However, on July 26, as soon as the U.S. Department of Commerce noticed low-price dumping of Taiwanese and Chinese solar panels and batteries, it imposed an average tax rate of 35.89 percent on Taiwanese dealers. This is lower than the 47 percent rate given to Chinese dealers, but it is still not quite what Taiwanese manufacturers expected.

In fact, the U.S. government makes scapegoats out of Taiwanese manufacturers, using the Chinese government’s toughness. When the U.S. put an anti-dumping tax on Chinese solar products, it also included Taiwanese manufacturers, showing that it has no presumptions or prejudice regarding China. Taiwanese manufacturers were simply guests at the feast at Hangmen; they no longer wish to partake in the final judgment of anti-dumping duties and hope that their final anti-dumping duty will be much lower than that of mainland manufacturers.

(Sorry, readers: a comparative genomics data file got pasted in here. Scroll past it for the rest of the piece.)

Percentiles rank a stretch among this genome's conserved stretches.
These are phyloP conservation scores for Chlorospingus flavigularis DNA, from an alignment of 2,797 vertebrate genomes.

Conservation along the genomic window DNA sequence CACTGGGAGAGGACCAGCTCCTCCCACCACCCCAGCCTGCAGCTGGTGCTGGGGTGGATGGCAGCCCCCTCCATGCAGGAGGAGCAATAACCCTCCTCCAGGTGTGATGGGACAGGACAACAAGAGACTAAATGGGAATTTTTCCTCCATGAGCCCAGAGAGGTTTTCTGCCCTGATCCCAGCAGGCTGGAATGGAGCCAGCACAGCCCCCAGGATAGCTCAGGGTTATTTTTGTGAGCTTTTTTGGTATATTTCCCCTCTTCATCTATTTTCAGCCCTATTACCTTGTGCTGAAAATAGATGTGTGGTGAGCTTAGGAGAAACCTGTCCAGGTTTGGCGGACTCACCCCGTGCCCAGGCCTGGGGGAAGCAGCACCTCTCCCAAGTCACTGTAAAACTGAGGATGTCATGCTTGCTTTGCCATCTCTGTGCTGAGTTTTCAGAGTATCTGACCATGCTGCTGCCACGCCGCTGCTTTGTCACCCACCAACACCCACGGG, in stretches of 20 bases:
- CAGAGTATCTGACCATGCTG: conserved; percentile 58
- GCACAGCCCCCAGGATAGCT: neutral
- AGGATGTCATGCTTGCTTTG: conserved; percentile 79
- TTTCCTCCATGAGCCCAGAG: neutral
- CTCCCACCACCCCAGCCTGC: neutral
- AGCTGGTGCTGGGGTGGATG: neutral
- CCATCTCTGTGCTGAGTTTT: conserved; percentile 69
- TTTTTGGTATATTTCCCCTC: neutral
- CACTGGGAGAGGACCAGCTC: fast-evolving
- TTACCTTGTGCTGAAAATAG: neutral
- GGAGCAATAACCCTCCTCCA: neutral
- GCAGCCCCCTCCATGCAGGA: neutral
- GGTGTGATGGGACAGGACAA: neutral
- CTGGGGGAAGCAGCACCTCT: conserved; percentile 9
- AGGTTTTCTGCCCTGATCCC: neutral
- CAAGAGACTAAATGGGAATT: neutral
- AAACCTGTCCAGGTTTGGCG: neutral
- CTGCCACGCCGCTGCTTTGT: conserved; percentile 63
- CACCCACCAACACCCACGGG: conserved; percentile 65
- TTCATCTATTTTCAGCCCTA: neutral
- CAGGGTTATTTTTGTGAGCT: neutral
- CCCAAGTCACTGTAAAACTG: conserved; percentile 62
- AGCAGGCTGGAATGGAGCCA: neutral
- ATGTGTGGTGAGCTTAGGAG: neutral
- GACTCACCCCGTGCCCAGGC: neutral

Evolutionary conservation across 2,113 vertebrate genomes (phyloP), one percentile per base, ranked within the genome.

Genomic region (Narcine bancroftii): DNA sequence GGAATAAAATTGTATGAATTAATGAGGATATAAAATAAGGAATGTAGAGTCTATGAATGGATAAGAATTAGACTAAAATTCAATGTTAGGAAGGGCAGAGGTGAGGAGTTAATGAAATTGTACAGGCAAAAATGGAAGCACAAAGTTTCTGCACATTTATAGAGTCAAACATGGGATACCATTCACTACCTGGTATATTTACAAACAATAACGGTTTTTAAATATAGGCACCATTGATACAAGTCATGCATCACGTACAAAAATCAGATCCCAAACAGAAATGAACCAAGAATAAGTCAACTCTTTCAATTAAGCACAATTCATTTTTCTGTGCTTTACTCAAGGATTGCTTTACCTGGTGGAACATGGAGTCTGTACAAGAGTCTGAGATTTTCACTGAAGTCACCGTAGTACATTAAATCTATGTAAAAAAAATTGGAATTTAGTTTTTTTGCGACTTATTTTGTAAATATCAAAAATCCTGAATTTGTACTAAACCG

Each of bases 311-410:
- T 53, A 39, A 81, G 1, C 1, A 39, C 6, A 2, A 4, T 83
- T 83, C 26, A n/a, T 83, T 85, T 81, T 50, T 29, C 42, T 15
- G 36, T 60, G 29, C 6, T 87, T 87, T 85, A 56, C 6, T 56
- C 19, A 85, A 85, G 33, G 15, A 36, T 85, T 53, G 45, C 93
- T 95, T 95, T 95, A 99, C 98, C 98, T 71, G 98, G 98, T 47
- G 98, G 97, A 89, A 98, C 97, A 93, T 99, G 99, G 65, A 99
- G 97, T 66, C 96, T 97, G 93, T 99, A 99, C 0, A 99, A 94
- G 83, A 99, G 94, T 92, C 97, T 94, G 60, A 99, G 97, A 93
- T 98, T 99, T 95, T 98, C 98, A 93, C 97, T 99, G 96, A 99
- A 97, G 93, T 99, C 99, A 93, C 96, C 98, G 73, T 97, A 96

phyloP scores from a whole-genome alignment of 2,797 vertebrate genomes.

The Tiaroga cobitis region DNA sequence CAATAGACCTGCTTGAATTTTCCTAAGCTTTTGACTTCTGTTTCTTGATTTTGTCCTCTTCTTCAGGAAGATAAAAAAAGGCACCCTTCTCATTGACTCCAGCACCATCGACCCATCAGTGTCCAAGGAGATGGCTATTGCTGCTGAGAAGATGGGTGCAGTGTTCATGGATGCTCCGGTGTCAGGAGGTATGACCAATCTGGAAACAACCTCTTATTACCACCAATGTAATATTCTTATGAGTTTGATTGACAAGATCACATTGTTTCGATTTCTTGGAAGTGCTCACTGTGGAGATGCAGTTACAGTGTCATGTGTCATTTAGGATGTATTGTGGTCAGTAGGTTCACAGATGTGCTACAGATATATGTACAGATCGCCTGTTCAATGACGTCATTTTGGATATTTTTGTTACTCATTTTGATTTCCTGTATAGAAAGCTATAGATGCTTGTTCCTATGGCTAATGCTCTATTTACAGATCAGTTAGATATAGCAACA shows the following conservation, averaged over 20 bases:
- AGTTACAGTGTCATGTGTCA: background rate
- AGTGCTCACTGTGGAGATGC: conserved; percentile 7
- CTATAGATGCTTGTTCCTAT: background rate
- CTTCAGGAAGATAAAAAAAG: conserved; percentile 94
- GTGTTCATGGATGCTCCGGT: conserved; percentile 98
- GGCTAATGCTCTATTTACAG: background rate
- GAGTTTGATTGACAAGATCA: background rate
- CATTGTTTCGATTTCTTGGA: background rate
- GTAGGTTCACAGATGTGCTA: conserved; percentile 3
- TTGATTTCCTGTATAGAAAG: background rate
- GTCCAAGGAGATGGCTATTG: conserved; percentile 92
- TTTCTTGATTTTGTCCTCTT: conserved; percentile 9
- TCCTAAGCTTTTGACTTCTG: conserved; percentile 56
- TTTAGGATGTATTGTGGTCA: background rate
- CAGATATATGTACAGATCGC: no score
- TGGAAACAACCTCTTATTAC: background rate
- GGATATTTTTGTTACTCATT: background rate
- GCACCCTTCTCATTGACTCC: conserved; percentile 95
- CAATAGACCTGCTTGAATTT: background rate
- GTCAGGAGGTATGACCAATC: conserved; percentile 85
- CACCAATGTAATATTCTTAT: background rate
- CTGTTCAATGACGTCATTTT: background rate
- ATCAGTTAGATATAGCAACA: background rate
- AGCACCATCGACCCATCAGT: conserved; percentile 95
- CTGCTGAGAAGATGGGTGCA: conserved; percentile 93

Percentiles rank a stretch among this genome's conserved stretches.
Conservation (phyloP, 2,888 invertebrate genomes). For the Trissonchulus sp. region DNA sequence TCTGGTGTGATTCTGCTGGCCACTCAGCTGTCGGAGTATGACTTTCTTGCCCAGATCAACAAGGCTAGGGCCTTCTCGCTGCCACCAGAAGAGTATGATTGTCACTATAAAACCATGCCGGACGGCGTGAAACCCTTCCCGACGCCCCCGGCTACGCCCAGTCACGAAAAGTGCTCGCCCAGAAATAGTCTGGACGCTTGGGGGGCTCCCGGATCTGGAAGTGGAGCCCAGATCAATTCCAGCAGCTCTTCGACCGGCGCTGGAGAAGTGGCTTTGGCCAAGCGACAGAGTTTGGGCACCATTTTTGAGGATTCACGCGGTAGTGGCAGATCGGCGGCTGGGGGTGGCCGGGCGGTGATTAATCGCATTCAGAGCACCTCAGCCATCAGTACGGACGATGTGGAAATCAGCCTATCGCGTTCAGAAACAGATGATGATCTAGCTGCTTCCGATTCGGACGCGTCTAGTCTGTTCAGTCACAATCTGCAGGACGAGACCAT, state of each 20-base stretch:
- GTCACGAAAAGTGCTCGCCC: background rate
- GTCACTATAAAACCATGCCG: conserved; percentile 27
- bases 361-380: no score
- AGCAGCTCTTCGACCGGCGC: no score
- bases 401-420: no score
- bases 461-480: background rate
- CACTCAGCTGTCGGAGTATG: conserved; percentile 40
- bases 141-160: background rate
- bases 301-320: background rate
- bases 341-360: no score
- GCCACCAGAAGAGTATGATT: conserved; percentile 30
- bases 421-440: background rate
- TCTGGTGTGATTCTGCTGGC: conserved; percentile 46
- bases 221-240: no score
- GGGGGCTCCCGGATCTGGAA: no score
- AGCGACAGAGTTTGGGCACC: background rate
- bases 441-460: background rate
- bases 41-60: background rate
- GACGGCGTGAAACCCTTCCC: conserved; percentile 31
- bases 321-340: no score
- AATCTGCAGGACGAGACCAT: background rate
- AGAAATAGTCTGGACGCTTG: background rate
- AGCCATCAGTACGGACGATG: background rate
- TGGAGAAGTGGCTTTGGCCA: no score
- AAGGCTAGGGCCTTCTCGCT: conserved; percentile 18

Because the U.S. is frequently ready to do double-anti duty inspections of Chinese exports and even impose heavy taxes, communist China has also promoted anti-monopoly practices since as early as Aug. 1, 2008, and has conducted anti-trust investigations of well-known companies in both Europe and the U.S., such as Qualcomm, Microsoft, Mercedes, Audi and BMW. In the automotive industry, it is rumored that Toyota, Honda and Nissan were also caught in the crossfire. According to Chinese anti-monopoly law, manufacturers who abuse their market positions will be ordered by anti-monopoly law enforcement agencies to stop, have their illegal earnings confiscated and receive an annual sales penalty between 1 and 10 percent, which is meant to keep manufacturers on their toes.

In fact, this anti-dumping and anti-monopoly wave is the sequel to the international political and economic struggle between the United States and China; however, while they try to act like big countries and not point fingers, they still end up hurting innocent passersby.